Usually I just say "OUCH!" and remove my hand will do the job but if you really hate the "bite play" you can spray some bitter apple or tree tea oil on your hand so that the puppy doesn't chew on your hand.

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answered 2015-08-26 13:49:52 -0500

You have to teach your puppy bite inhibition. Meaning that they can control how forceful their bite is. Never allow a puppy to chew on your hands, even if it does not hurt. When a puppy is play biting you or even accepting a treat from your hand, say OUCH and remove your hand until it bites gently. Repetition is the key in teaching anything to a puppy. Do it over and over and over and he will finally get that he has to bite softer to get what he wants.......the treat or you.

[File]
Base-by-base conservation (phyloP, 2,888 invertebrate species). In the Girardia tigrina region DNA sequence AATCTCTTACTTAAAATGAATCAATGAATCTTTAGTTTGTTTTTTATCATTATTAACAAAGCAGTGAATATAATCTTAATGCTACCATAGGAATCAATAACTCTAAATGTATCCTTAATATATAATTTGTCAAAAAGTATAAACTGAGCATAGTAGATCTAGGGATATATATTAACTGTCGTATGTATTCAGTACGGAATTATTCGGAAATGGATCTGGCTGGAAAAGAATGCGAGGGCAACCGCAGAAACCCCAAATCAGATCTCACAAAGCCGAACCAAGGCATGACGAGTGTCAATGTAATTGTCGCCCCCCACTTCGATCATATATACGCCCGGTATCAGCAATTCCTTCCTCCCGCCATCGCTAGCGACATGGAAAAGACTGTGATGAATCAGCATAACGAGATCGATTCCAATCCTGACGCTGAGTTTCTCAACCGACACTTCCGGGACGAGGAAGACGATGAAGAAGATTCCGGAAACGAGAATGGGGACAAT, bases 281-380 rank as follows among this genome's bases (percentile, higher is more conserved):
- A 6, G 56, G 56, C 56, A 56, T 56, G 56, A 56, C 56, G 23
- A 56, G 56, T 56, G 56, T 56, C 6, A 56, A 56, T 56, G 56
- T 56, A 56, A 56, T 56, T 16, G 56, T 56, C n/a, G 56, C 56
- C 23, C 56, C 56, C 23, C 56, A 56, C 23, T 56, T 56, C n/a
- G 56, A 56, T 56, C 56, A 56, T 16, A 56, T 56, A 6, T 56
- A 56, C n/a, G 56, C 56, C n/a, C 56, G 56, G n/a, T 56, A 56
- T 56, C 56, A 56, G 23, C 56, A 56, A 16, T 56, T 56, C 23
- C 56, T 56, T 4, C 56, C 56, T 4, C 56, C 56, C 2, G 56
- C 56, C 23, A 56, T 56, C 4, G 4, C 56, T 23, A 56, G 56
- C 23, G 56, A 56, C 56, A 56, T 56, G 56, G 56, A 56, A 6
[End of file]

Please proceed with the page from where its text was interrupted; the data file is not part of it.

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answered 2015-08-25 13:01:56 -0500

One of my customers say that bones help with his play biting. I would recommend a treat toy to burn out some of his energy and keep their mouth busy.

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answered 2015-08-26 13:45:01 -0500

When your puppy starts to bite when you're playing with her, try putting a toy in her mouth. That should teach her that it's okay to bite those things, and not hands.

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answered 2015-08-28 19:48:58 -0500